Friday, May 25, 2018

UE4, Perforce, Plug-ins, and Special Characters

Even though I'm not on the university's payroll for the summer, I have spent a lot of time in the lab the last three weeks. I will be writing a project retrospective about the Fairy Trails project in the coming days, but suffice it to say for now that, as in Collaboration Station Enhanced, there have been some complications getting the iOS build together. I estimate that I have spent roughly 15 hours in the studio working on Fairy Trails since the semester ended. The first problem was that UE4.18 contains a defect wherein the shipping build for iOS games accesses a private API for the Metal rendering system. This was supposed to be fixed in a QFE, but it actually wasn't. One alternative is to rebuild the engine from source with the offending code fixed, but I decided to go with what seemed the more prudent approach: upgrade to 4.19.

In order to make sure there was no cruft left over from 4.18, I created a clean workspace. I rebuilt the iOS app and got ready to submit it for review to the App Store, but that's when I noticed something strange: the app icon had changed from the custom one to the engine's default. I looked at the Project Settings for iOS, and sure enough, many of the icons were not set correctly. Why would an engine upgrade change that? I put the new icons in and carried on. I kept running into problems, though, and searching the Web gave me some conflicting information about what was broken in 4.18, what was fixed in 4.19, and what was not quite fixed in 4.19. Many hours were spent fiddling with file names, resizing icon images, and even ripping open an IPA and poking around inside of it.

Frustrated and uncertain whether I had just introduced new problems, I decided late this morning to do set up a new, clean workspace to work in. I had pushed so many bits around in the other one that I wasn't sure I accurately remembered what I changed any more, and it certainly wasn't reproducible. I looked at the settings in the clean workspace... and the icons were wrong again in the project settings! What gives?

As I put the icons back in the settings window again, I happened to have the log open, and I saw that the version control system was actually generating errors each time I set an icon. The complaint was a bit vague, but the essence was that it didn't know how to handle file names with '@' in them. At first blush this seems fine; who in their right mind would put special characters into a file name? However, doing so a convention for Apple icon files, where a standard icon might have a file named Icon40.png for a 40x40 icon, but a high-res version might be called Icon40@2x.png for 80x80 or Icon40@3x.png for 120x120. Here, then, was a source of many hours being lost! When my student team members had set up the icons, they confidently used the UE4 Perforce plug-in integrated into the engine, but (a) they didn't see the messages in the logs and (b) they didn't verify that the list of files in the changelist matched what they had actually touched. Only the low-res icon files were therefore tracked in version control and checked out into the clean workspace. This explains why one of my student team members was able to create IPA files with no problems: he was working in his own workspace, where the files were sitting happily in the Intermediate folder while not being properly tracked in the Build folder.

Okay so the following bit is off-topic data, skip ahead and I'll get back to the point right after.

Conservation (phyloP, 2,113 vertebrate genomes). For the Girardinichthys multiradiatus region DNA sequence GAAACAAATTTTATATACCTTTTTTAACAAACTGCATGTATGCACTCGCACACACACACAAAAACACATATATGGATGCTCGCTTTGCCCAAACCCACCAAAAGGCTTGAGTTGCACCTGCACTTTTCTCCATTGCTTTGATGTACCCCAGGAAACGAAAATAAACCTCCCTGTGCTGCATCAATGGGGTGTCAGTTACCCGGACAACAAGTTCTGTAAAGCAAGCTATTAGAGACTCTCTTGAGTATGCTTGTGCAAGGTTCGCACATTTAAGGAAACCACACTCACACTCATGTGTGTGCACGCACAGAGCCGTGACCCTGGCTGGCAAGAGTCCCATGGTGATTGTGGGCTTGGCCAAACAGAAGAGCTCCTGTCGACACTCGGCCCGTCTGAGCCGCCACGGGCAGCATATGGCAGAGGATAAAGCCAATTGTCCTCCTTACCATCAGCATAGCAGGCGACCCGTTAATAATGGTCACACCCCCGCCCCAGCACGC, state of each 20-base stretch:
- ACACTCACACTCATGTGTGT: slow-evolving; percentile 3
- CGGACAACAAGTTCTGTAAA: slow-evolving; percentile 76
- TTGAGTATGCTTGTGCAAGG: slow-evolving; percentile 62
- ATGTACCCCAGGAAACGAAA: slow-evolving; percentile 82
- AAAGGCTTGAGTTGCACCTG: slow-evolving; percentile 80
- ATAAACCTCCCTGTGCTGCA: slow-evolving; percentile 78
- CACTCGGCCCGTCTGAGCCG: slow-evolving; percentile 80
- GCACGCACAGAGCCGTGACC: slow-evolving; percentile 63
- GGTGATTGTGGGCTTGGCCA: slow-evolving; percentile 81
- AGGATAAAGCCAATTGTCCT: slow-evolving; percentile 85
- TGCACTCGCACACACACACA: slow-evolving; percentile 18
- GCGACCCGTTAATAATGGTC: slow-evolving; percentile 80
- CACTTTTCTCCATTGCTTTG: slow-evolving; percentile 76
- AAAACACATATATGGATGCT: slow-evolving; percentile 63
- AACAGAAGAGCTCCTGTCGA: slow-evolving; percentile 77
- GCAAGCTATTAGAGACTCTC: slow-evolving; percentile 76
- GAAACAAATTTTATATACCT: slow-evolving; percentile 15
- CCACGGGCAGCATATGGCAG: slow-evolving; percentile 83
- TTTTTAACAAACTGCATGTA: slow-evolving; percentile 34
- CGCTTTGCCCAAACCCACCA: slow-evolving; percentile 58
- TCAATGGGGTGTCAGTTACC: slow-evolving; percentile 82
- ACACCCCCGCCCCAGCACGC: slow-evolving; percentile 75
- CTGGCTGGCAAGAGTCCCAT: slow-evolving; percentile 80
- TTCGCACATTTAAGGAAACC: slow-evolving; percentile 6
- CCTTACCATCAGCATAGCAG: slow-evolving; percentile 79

It was not the first time that blind trust in the UE4 integrated plug-in caused us problems. We follow the recommended convention of having a "ToImport" folder that is in the root folder of the project, and this folder is where we keep raw assets for import into UE4. This way, if someone wants to edit, say, a texture or a sound, they check out the file, make the change, and easily reimport it into UE4. However, the Perforce plug-in does not check for changes in the ToImport folder since it's not within its purview. This led to students making changes and trusting in the plug-in, only to have the .uasset files submitted without the corresponding raw assets.

In the future, I need to be more strict in warning the students against trusting the Perforce plug-in. It provides a convenient view of what assets are checked out by other developers, which is something the team used regularly and found very valuable. However, for the actual check-in process, I need to make sure they're using something like P4V, with it's excellent "Reconcile offline work" feature.

As I write this, the Fairy Trails app is in queue to be reviewed for an App Store listing. I am working on a conference paper with a deadline right around the corner, but I hope to share some stories about this past semester's immersive learning project in the next few days.

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